From the Editor

Pedaling Through Memory: A Library of Congress Exhibit and a Reminder to Slow Down

Allen Mikaelian | Sep 2, 2014

This issue of Perspectives includes several articles describing terrain familiar to the historian—struggles over memory. Shatha Almutawa reports on a State Department social media counterterrorism program that attempts to fix the minds of its audience on a recent memory of Muslim prosperity and tolerance, while extremists imagine a very different golden age. Michael Bustamante discusses the ongoing framing and reframing of the Bay of Pigs invasion against the backdrop of the stubborn refusal of the CIA to release a draft history of the event. George Derek Musgrove reports on a panel that attempted to simplify Nixon’s relationship with the District of Columbia, even as historians strive to complicate it.

So memory was on my mind when I slipped out of the AHA offices and visited the Library of Congress’s Pedaling through History exhibition, a one-day event that displayed items related to cycling from various divisions in the library—prints and photographs; science, technology, and business; motion picture, broadcasting, and recorded sound; and so on. The very scope of the exhibit and the fact that so many library divisions had something interesting to contribute spoke to the way cycling had once been deeply infused in daily life. Displays featured cycling periodicals, music, film, prints, and archival materials, such as letters and artifacts from the Wright brothers’ bicycle shop. Most of the materials were from well before the bicycle gave way to the automobile. A featured article from the New-York Tribune describes a bicycle and auto show at Madison Square Garden in 1900: “The same old enthusiasm was in the air, and the pessimists who have predicted the partial collapse of the bicycle boom ‘took to the woods.’” The article mentions the autos in passing, as a novel curiosity, but the bicycles were “really things of beauty.”


Library of Congress Prints & Photographs Division

Poster from 1896 advertising Stearns Bicycles by Edward Penfield (1866–1925).

This was an occasion for me to reflect not on how much things have changed, but rather on how much we have forgotten. I spend far more time on my bike than I do in my car; it’s convenient to not have to search for parking or spend time in traffic, and while I feel drained when I get out of a car, I feel energized when I get off a bike. But this personal preference and the routines I’ve built around it all exist at a time of rising tensions between motorists and cyclists (labels that I think have arisen because of that tension rather than due to any kind of self-sustaining identity). In addition to regular verbal assaults on the street, DC cyclists have been subjected to a well-respected Washington Post columnist calling them “terrorists” and saying that some drivers might consider it worthwhile to pay the fine for the satisfaction of striking a cyclist with their car. DC has rapidly become one of the most bike-friendly cities in the nation, but every bike lane that is perceived to interfere with automobile traffic is hotly contested, and the ire lands on those who ride, not on the city departments making the decisions.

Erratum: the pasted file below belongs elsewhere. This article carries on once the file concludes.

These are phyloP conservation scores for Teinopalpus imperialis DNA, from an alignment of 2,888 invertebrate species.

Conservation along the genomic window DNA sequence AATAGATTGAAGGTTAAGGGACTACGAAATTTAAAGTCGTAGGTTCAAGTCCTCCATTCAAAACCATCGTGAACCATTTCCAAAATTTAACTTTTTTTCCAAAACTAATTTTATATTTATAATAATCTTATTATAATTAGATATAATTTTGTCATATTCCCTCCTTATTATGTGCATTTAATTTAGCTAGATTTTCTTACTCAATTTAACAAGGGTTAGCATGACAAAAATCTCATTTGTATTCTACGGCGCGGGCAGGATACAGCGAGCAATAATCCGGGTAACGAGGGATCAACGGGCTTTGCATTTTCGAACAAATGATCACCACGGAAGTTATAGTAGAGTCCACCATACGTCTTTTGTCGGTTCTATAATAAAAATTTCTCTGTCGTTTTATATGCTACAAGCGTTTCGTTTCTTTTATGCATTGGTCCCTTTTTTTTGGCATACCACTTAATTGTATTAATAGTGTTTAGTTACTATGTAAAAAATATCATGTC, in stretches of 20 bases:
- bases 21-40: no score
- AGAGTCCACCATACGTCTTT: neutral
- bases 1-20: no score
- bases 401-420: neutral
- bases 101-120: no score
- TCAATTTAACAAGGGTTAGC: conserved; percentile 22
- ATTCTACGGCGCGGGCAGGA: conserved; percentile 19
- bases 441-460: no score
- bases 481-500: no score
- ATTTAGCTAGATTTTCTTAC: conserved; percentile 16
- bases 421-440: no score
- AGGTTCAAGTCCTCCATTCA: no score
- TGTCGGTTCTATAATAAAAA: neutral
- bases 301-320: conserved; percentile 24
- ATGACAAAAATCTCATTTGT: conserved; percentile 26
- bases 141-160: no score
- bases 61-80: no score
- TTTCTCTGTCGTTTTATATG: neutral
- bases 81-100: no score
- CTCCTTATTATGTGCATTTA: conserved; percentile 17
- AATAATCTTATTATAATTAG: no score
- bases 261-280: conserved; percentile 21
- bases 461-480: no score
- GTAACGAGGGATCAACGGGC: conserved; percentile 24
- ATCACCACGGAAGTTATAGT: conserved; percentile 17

The Library of Congress event was a reminder of how much of this hostility (and some of the defensiveness of cyclists) is due to short historical memory. While it is true that most of the materials dated back to before the 1920s, there was still a remarkable enthusiasm for the two-wheelers late into the century, perhaps best illustrated by the short film from Schwinn, The Magic of the Bicycle (1965), which shows how much can be done without a car, from grocery shopping to business deliveries. Bicycles were practical, but also empowering: “Let me tell you what I think of bicycling,” reads a quote from Susan B. Anthony displayed at the event, “I think it has done more to emancipate women than anything else in the world.”

At some point, these ideas about the bicycle being part of daily life, being a thing of beauty, and being emancipatory passed out of collective memory, and the bike became associated almost exclusively with sport and recreation. I tend to think that’s why drivers become so easily enraged when I delay their arrival at the next stoplight by 30 seconds or so. They see someone using “their” roads for fun, when in fact I’m just like them—trying to get somewhere.

I believe these tensions are symptomatic of a broad cultural shift and will dissipate. I also believe that the rediscovery of cycling’s past will be key. The room at the library exhibit was packed, and many attendees had helmets in hand or strapped to their backpacks. Listening in on conversations, I heard visitors asking library staff about historical parallels and shifting attitudes.

The articles in these pages that discuss memory deal with weighty issues. My afternoon foray into cycling history and memory, and this digression which followed, seem insignificant by comparison, but they do point to the broad applicability of history and memory, and how forgetting a history can affect contemporary life all the way down to the level of interactions on the street.

Allen Mikaelian is the editor of Perspectives on History.

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